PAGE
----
Grammar. Active vs. Passive Voice

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Take a sentence like “I want ice cream now.” It’s clear and straightforward—you know immediately that the subject, "I", "wants" an object, "ice cream". Now, recast this sentence, flipping it so that the object is in the position of the subject: “Ice cream is wanted by me now.” It isn’t just longer, but it’s also more detached, roundabout, and a little awkward, too. 

Those two sentences are examples of the active voice and the passive voice. Certain kinds of writing are best suited for the active voice, while the passive voice is most appropriate for other kinds of writing. Understanding how, when, and why to use each is key to being an effective writer and speaker. 

What is active voice, what is passive voice, and what are their different functions?

In the active voice, the subject is performing an action:

The dog chases the ball. 

Notice how the subject, "dog", is performing the action, "chase", on the target of the action, "ball". This is a simple, direct example of the active voice.

In the passive voice, the action’s target, "ball", is positioned first as the focus of the sentence. The sentence gets flipped, and the subject is now being acted upon by the verb. In other words, the subject is passive:

The ball is being chased by the dog.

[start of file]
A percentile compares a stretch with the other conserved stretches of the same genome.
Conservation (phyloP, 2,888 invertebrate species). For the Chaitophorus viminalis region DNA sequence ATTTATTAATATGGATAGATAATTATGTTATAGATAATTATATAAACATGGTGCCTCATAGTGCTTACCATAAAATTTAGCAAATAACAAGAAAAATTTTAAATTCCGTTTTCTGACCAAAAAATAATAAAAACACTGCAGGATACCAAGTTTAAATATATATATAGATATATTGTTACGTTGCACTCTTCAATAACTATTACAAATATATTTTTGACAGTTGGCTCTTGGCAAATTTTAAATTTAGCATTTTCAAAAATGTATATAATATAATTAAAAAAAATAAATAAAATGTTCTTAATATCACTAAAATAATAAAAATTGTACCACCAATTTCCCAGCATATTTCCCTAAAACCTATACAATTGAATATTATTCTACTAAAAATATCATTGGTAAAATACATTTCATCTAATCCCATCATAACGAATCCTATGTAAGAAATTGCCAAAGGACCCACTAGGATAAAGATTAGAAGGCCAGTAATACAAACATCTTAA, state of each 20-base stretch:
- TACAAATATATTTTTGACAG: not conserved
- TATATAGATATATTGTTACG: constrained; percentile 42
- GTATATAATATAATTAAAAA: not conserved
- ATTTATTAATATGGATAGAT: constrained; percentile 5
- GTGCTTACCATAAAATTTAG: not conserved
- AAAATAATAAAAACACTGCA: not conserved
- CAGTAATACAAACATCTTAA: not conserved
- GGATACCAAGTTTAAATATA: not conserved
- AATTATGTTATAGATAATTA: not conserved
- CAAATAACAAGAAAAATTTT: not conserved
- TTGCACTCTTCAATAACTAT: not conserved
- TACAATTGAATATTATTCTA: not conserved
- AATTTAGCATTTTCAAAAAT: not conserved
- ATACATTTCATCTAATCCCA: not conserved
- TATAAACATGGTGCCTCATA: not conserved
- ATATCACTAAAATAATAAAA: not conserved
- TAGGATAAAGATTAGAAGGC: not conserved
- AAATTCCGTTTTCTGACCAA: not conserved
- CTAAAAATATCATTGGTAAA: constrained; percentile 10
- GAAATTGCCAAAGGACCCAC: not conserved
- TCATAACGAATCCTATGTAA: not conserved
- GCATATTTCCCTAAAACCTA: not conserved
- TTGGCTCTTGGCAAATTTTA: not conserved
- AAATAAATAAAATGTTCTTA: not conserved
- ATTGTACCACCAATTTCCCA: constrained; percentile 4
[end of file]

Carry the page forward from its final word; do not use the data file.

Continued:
Active and passive are the two grammatical voices in English. Neither is inherently better than the other, but each is suited to certain types of writing.

Active and passive voice usage

Although you may have been told that writing in the passive voice is “bad writing,” it’s actually more nuanced than that. For most of the writing you do, like emails, blog posts, and many kinds of essays, the active voice is a more effective way to communicate the ideas, themes, and facts you’re expressing. 

In certain kinds of writing, though, the passive voice is necessary. Think about how news reports about crime and incidents are usually written and delivered: 

A car was broken into on Elm Street last night. 

Cash was stolen from the register. 

In these kinds of reports, the passive voice is used to emphasize the action that occurred rather than the individual or group who committed the action, often because the perpetrator isn’t known or hasn’t yet been found guilty of the offense.

There are other kinds of writing where the action itself, rather than the doer of the action, is the primary focus. These include scientific and, in some cases, historical reports. These use the passive voice to keep the reader’s focus on what has happened or is happening. Here are a few examples:

The rats were placed into the maze. 

The governor was inaugurated at the statehouse. 

Notice how in both of these sentences, the doer of the action isn’t mentioned. That’s because it’s either implied or irrelevant. 

Posted by Oxford Language Club

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